A Typical Day as a Doula

23 Mar

dinner candle

“How do you handle being a doula and having small children?  I couldn’t do it.”

I hear this regularly, but even more so recently.  My boys are ages 3.5 and 1.  My husband works full time.  I work full time from home.  We homeschool our 3.5 year old.  And this year, we’re trying to grow as much food as we can for our family, to last through the winter.

So how do we do it?  Well we’re really busy, but still try to find time to take it slow.  We try to find balance, while building our careers.  And that, ladies and gents, is a load of idealistic BS.  We’re about as balanced as any busy family with small children can be.  Some days I think I’ve got things under control, and there’s a solid rhythm to our days.  Other days, it seems we are juggling too many things and the kids need to stop screaming at me.

A typical day is typical in waves.  I nurse the baby as we’re both starting to wake up.  Fifteen minutes later, when we’re both awake, he will act as if we haven’t seen each other in days and need to be nursed and held again.  Sleepy togetherness is completely different than awake togetherness.  We all congregate in our tiny kitchen to make eggs, get caffeinated and prepare lunches.  My partner leaves for work, and we either leave at the same time to go to the YMCA (free babysitting, what?!) or to Forest Playschool (an awesome outdoor Waldorf program).  Maybe I’ll read a birthy article, or take care of some doula business on my phone.  Since I’m always on-call, I obsessively check my phone.  But since I’m a mom, sometimes I see the message and forget when I have to wipe someone’s nose or help put shoes on.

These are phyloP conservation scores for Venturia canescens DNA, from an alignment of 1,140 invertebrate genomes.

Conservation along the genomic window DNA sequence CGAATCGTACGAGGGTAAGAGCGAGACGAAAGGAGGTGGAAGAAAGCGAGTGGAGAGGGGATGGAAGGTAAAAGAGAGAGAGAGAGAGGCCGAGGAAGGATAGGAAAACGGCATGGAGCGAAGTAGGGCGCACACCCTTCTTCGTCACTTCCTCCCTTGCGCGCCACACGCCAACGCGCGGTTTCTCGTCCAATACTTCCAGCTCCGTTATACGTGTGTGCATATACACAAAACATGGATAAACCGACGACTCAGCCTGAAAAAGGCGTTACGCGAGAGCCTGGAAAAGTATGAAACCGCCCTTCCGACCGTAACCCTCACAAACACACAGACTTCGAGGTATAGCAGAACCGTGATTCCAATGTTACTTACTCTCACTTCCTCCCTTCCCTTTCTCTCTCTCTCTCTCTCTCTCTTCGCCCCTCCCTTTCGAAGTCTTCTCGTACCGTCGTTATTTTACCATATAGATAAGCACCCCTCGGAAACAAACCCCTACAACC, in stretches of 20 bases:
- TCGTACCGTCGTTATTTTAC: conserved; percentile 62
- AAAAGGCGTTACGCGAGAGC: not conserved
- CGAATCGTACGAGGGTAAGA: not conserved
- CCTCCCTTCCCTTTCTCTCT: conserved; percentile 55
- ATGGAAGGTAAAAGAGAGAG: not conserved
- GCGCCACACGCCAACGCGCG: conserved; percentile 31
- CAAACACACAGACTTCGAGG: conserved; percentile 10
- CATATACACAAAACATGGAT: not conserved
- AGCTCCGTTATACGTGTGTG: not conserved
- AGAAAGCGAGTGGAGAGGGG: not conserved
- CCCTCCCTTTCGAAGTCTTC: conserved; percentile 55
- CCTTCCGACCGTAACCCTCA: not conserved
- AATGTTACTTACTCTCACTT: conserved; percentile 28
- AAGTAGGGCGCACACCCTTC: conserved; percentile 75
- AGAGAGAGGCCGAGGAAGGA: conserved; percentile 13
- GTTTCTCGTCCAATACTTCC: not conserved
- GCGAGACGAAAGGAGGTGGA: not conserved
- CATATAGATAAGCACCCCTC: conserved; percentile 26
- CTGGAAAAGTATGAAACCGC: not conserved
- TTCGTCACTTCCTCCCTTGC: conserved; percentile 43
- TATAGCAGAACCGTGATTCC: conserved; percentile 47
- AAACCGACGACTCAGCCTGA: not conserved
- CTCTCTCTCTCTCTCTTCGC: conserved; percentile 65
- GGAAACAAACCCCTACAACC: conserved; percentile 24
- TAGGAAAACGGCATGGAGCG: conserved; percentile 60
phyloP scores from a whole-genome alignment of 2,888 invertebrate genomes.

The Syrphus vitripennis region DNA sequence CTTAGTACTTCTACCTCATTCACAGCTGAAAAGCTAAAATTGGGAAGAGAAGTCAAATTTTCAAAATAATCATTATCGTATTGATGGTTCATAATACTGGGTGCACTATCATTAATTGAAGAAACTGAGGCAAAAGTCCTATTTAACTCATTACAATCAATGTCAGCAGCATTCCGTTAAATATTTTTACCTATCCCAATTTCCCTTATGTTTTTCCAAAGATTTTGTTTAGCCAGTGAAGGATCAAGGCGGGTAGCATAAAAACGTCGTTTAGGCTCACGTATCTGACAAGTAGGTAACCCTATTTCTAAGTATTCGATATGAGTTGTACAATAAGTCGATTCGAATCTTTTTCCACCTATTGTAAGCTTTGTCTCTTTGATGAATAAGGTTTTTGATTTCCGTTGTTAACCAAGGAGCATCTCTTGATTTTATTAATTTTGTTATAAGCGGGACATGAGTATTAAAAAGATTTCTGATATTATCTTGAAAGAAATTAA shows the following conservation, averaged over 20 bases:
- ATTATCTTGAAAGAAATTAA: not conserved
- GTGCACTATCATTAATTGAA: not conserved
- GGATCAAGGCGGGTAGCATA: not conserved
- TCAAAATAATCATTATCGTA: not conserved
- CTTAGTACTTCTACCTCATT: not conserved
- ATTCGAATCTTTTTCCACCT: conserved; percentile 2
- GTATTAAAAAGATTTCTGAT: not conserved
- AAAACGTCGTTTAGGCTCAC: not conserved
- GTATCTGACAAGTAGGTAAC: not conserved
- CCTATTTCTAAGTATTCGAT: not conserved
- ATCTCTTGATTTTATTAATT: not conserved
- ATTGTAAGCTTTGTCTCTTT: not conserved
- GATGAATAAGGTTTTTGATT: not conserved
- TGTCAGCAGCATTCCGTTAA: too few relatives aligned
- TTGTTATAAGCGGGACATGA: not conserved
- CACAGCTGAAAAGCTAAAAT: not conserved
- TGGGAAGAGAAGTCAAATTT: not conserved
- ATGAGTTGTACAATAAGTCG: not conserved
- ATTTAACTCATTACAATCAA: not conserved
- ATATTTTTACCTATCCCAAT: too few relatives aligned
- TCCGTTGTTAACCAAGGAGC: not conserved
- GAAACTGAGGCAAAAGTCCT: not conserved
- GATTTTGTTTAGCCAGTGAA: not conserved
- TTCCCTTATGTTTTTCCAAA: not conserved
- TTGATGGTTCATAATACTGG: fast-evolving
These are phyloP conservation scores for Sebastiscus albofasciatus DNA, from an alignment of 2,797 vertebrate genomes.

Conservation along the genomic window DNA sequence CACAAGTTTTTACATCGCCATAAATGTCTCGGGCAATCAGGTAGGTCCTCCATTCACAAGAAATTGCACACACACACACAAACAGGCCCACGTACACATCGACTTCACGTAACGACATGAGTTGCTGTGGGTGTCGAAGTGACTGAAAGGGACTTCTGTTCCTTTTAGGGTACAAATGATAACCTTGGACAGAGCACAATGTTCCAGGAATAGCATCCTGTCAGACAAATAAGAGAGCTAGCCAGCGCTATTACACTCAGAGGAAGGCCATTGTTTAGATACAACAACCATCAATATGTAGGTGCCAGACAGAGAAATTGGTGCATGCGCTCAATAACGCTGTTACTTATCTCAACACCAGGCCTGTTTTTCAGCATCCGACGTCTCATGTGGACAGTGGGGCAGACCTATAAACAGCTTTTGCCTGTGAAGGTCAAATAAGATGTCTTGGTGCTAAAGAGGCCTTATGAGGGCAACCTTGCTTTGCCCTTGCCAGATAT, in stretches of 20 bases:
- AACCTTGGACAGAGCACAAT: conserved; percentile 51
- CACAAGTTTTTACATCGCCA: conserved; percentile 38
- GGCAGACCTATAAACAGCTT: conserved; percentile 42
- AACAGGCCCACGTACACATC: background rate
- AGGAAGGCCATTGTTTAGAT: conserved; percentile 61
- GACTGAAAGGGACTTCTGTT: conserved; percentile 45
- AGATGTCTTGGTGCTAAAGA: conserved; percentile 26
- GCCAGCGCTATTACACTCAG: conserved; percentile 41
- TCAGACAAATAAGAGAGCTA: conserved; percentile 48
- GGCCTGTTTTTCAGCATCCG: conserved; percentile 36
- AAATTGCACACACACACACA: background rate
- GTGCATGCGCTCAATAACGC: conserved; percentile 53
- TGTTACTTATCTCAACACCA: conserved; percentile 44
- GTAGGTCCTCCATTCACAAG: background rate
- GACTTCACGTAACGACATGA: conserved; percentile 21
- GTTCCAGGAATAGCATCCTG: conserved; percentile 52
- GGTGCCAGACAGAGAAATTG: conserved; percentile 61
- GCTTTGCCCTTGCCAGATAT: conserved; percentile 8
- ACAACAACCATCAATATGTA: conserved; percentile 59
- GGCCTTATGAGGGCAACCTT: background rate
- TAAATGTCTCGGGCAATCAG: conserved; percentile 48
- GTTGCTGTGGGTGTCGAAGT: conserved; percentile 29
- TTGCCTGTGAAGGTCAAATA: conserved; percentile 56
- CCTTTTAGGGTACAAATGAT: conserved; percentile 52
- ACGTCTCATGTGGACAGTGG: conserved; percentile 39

"I can't talk right now" {Yep. I'm a Mom}

We’ll return home sometime in the early afternoon.  We will all be tired, need to pee, and carry a ton of stuff (and heavy humans) into the house.  I’ll set everything down, including the baby who will protest, and beeline for the bathroom.  Following will be one of the more challenging parts of the day as we get fed, settled, and try to put the baby for a nap.  Transitions are always the toughest (basically breakfast, lunch, dinner, leaving and returning).  Once we’re settled, I can usually finagle at least 30 minutes to straighten the house.  In all honesty, sometimes I pretend the mess isn’t there so that I can sit at my computer and catch up on some doula work.

In the late afternoon, we head back to the kitchen to prepare dinner.  This usually involves my 3.5 year old asking for a snack while wildly light sabering the baby in the gentlest manner.   The baby will happily unload the recycling bin, the tupperware drawer, the refrigerator, and the dishwasher.  It’s not necessarily in that order, but it is systematic.  He’s the most consistent one of all of us.

We sit down to dinner at 5:30 or 6:00pm.  We have a lovely ritual of lighting a candle and sitting at the table together.  We read a blessing from A Grateful Heart by M J Ryan, or make one up on our own.  On the days that we manage to straighten up, clear the table and sit down together, it feels magical.  On the not-so-magical days, there’s all the above mentioned items strewn about the floor and a pile or two of papers on the table.  It doesn’t matter.  We take the time to enjoy each other and appreciate what we DO have (not focusing on the chaos).  It is our one time to sit together as a family each day.  And it is short lived.  The kids may only sit for 5-10 minutes.  But what a glorious 5-10 minutes it is!

Chaos will resume shortly, with the whole bath, potty, brushing teeth, jammies, bed routine.  If we’re extra lucky, we’ll sneak back out of the family bed to answer emails, write a blog post, take care of business or read.  If we’re smart, we won’t stay up too late doing these things!


Today is Day 2 of World Doula Week!  In honor of WDW 2015, I am participating in the World Doula Week 2015 Blog Challenge.  Check out the challenge’s home page to see what other doulas are writing about. The posts may have similar topics, but each writer’s style and flair will shine!

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